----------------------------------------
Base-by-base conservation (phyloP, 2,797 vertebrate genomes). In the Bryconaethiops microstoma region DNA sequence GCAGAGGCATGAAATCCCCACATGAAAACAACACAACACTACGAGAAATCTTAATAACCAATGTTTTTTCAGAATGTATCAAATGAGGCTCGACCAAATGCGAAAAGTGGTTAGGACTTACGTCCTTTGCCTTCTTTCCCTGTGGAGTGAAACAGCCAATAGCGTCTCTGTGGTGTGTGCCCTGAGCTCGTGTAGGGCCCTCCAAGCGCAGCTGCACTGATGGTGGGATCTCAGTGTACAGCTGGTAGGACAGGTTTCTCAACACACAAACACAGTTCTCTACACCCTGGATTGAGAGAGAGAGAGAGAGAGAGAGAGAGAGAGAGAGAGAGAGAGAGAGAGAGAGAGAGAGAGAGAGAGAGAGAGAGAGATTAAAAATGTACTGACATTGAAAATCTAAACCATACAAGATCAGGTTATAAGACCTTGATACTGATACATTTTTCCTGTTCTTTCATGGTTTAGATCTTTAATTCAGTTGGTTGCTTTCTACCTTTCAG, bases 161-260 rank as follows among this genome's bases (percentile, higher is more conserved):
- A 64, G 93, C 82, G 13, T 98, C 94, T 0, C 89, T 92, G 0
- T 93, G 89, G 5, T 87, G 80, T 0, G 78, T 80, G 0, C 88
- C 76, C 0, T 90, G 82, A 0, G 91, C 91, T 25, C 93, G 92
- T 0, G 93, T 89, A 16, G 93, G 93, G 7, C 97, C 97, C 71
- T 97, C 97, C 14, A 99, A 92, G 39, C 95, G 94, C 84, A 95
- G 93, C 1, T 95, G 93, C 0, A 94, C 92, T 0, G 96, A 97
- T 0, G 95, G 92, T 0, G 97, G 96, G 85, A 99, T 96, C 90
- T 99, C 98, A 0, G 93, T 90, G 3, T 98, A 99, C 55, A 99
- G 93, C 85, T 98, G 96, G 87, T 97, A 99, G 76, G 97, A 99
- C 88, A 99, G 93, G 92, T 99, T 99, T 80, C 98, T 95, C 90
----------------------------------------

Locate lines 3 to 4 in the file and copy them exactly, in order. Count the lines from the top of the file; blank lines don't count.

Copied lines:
- T 93, G 89, G 5, T 87, G 80, T 0, G 78, T 80, G 0, C 88
- C 76, C 0, T 90, G 82, A 0, G 91, C 91, T 25, C 93, G 92